If you read the game piece for the first Sacramento game (Friday, January 14th) this is an expanded version of that, with an extra suggestion for badness included.
three four main ways to be bad in the NBA.
One is the current Rockets way, to rebuild. To start over in the cycle of contention. The Rockets are acquiring young player, seeking to shed the contacts of veterans, looking mostly for young player development. The problem with this is, young players tend to be worse than experienced players. Often, much worse.
It’s useful to compare a rookie or young player with his peers, but being the best rookie is kind of like being the best cricket player in Iceland. Nice to be sure, but what’s that get you? Nothing much, because the peer group just isn’t that good.
The key isn’t the rookie season, it’s later seasons. Rookie performance is somewhat less predictive than you might imagine for future success. Sometimes a player is like Luka Doncic, starts off great, and then gets better (But how much better? Is growth an absolutely linear thing with an age cap, or are there sort of “major growth years” and they might come at 17 in some cases, or at 21 in others, based on training and competitive environment?) Sometimes a player is like Tyreke Evans, who starts off great and then gets generally worse.
Right now the Rockets have four promising rookies. That is a lot, by any team’s standards. It was probably shrewd to load up on picks in what looks to be another 2003 level NBA draft. That is, the sort of draft that produces Hall of Fame players, as well as many very good regulars.
The upcoming draft is regarded, currently, as a four or five player draft. We’ll see how that plays out by late spring, early summer, but what it does offer is several possibilities for big men, which is something the Rockets need. The Rockets could especially use either a PF/C type, who can also protect the rim, or a big swingman type to play SF/PF roles. The Positionless NBA isn’t so much positionless, so much as has seen a desire for players to have more than one role on the court. The desire for certain profiles in terms of height and athleticism hasn’t changed.
Hopefully this road the Rockets are upon will lead to good things. I suspect it will, as the Rockets have taken a lot of swings at the idea of drafting stars.
Two is to have plans to be a good team, and then suffer major injuries to star players, or some other catastrophe like a player refusing to show up for work, or not take simple health precautions. Perhaps a team lost a major player for other reasons - free agency, or trade demands. This is sad, and frustrating, if you’re a fan, but that’s really all. The plan may well have been sound, the team construction reasonable and fortune intervened to spoil the season.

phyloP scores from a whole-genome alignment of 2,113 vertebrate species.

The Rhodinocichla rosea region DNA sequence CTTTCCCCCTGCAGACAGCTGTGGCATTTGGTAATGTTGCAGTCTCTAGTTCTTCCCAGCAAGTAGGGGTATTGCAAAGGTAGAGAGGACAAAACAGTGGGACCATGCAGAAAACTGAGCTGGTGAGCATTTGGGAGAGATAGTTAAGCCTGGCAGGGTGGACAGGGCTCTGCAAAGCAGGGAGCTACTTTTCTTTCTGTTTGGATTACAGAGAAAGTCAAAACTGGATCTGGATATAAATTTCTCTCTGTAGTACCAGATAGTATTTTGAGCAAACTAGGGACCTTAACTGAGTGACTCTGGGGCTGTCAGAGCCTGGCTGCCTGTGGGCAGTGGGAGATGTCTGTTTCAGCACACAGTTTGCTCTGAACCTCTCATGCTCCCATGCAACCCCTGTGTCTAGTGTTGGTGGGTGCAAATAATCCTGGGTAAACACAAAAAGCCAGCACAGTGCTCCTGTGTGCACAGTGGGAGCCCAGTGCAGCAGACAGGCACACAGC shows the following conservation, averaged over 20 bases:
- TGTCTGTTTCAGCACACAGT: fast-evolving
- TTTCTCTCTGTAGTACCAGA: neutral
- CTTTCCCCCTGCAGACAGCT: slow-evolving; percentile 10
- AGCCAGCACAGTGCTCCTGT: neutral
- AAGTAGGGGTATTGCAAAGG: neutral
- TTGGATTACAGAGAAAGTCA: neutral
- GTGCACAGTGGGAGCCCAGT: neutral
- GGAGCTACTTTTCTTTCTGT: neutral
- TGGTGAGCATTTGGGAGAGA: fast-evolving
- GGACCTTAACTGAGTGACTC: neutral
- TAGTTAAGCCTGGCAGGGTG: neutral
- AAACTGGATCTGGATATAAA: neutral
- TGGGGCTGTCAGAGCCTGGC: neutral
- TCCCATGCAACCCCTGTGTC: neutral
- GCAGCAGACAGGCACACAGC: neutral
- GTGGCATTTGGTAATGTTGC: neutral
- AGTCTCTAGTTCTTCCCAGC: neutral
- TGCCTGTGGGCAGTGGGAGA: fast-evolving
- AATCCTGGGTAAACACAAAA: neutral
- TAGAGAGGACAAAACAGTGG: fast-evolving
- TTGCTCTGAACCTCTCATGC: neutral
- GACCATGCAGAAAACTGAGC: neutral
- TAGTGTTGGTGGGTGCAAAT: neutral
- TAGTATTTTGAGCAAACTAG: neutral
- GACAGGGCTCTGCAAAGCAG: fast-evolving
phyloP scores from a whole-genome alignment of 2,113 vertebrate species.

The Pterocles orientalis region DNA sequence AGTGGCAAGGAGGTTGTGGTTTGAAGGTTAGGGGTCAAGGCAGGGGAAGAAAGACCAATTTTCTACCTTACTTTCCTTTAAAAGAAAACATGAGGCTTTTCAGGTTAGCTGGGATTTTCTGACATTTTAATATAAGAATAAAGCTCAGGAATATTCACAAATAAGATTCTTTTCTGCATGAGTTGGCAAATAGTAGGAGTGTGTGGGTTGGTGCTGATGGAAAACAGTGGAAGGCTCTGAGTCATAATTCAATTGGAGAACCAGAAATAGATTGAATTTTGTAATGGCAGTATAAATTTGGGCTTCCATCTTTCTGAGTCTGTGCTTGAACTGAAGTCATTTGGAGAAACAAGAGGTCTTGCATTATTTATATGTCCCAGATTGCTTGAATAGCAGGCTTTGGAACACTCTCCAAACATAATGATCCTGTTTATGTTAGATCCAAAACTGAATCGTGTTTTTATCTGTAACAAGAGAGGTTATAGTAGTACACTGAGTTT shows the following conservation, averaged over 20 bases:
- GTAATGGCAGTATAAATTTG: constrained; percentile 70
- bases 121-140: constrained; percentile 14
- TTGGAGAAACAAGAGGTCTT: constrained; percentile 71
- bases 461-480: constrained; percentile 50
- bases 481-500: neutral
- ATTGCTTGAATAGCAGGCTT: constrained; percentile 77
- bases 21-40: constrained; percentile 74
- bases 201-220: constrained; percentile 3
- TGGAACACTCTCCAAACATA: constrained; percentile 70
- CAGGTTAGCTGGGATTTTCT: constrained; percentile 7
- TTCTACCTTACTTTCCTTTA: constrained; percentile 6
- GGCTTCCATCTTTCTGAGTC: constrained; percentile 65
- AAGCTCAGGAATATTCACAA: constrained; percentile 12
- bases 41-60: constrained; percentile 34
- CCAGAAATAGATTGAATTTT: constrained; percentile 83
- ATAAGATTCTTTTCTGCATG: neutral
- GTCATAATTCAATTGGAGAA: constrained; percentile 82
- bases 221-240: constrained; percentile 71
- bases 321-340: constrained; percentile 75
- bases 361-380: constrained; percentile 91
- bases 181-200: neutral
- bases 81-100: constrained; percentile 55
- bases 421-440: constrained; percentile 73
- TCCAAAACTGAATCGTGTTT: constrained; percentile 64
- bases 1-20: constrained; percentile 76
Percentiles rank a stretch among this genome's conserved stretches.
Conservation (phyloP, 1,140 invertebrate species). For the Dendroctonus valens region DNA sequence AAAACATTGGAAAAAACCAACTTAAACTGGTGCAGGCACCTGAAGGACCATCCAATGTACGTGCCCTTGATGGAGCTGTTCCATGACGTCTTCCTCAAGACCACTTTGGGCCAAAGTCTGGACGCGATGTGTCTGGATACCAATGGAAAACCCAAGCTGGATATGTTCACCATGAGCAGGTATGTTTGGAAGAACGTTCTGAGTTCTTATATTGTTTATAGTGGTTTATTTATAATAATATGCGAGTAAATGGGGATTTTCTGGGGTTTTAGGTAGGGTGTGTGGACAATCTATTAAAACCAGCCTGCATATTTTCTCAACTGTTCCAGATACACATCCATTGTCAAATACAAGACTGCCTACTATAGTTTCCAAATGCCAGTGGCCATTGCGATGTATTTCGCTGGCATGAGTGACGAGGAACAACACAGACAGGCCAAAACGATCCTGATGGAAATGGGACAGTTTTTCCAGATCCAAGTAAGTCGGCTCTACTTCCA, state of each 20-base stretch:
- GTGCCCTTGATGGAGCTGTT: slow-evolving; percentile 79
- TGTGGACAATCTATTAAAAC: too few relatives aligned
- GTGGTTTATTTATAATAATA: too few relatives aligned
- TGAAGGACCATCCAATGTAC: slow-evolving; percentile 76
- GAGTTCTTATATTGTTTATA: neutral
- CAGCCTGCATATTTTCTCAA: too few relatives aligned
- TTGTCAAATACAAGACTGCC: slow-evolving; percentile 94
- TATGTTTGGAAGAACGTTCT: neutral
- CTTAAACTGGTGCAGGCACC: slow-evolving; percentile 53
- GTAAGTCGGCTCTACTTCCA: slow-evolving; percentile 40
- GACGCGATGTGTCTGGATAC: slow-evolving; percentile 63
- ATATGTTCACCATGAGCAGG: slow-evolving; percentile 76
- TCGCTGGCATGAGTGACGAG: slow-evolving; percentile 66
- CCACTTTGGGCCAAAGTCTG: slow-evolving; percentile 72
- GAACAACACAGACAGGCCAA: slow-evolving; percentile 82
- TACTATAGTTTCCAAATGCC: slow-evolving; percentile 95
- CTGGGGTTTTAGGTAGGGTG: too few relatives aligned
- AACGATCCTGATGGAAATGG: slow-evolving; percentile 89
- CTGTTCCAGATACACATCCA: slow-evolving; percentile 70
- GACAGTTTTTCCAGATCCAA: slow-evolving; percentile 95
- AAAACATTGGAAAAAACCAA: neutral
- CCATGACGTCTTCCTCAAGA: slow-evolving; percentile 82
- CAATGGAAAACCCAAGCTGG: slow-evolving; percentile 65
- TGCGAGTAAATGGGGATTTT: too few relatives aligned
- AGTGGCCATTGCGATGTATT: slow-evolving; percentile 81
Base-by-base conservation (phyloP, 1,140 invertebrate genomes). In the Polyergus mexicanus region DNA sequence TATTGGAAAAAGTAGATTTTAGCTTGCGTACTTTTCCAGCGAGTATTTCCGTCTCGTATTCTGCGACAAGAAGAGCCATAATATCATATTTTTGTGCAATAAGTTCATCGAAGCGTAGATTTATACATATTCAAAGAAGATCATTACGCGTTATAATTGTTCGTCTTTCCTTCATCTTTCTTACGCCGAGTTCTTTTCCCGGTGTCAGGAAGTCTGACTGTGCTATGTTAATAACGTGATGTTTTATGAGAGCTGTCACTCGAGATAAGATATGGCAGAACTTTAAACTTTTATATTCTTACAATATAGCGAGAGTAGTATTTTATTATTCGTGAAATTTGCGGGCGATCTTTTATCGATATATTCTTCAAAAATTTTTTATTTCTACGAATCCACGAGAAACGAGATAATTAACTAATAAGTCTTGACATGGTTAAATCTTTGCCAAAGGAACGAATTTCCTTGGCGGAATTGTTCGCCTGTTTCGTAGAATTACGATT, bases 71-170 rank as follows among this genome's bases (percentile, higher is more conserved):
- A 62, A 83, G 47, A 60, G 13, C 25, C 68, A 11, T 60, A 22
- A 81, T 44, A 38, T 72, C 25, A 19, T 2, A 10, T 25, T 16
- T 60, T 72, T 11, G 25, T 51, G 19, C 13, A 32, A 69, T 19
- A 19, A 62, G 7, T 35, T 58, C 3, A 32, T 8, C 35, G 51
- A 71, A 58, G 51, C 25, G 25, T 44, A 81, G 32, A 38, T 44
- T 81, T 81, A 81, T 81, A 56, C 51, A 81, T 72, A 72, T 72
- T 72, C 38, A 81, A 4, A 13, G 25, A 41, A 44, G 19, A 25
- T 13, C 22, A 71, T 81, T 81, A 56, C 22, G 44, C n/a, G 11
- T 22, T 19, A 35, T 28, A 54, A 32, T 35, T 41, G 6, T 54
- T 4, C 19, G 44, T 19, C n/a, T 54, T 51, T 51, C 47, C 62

Golden State suffered something like this, and ended up with a couple of high draft picks they are developing. Supposedly. It’s frightening to think of them with Lamelo Ball, but they don’t have Lamelo Ball. The desire, as we can see from the Kings, and Suns, and even Warriors, to draft the dominant big man remains strong, even in the New NBA. It’s worth noting that the NBA’s two best big men were either drafted 1-1, or later in the second round. Which tells us what, exactly?
Three is where the Sacramento Kings and their long-suffering fans have been for, well, a really, really, long time. Not a long time in NBA punditry terms, a long time in “this is your life” terms. The team would like to be good. It isn’t. The plan isn’t working, the players, they’re often individually good considered individually, don’t work well together as a team. The coaching isn’t right. The front office is a problem rather than a support system. Draft picks are made when there were clear choices that seemed better at the time.
It’s hard to be in spot number three. Pour one out for Kings fans, who got finally rid of the goofy, incompetent Maloof Siblings, only to replace them with goofy, incompetent Vivek Ranadive.
Sometimes failure starts at the top.
Four is Development Hell. Also known as The Cycle of Mediocrity. These are teams that are always either on the edge of the playoffs, or in some bottom four slot, with aspirations of reaching the 4th seed.
Is this the worst place for your team to be? No. It’s not the best either, and its hard to break out. Even if your team just nails a draft pick or two (Damien Lillard, CJ McCollum) it needs to be able to build around that. Every team has, generally, the same spending power (though the Nets and Warriors are going to test the boundaries of this in the tax). Don’t tell me Milwaukee is a more attractive destination than Portland, either. It’s possible to break out of this category, but it’s hard.
And do teams even want to? Because the next stop probably isn’t the top floor, it’s the basement. If you’ve got a solid, well-supported team that makes the playoffs, and provides some hope and a fun night out, how much do you want to risk that? Can your team support, or finances withstand it? Is Philly really that much better off than it would have been? Maybe. The risk is real, however, that you’re Orlando, and the rebuild is perpetual, with flashes of good players, and not much in between.
Which Bad Do You Prefer?
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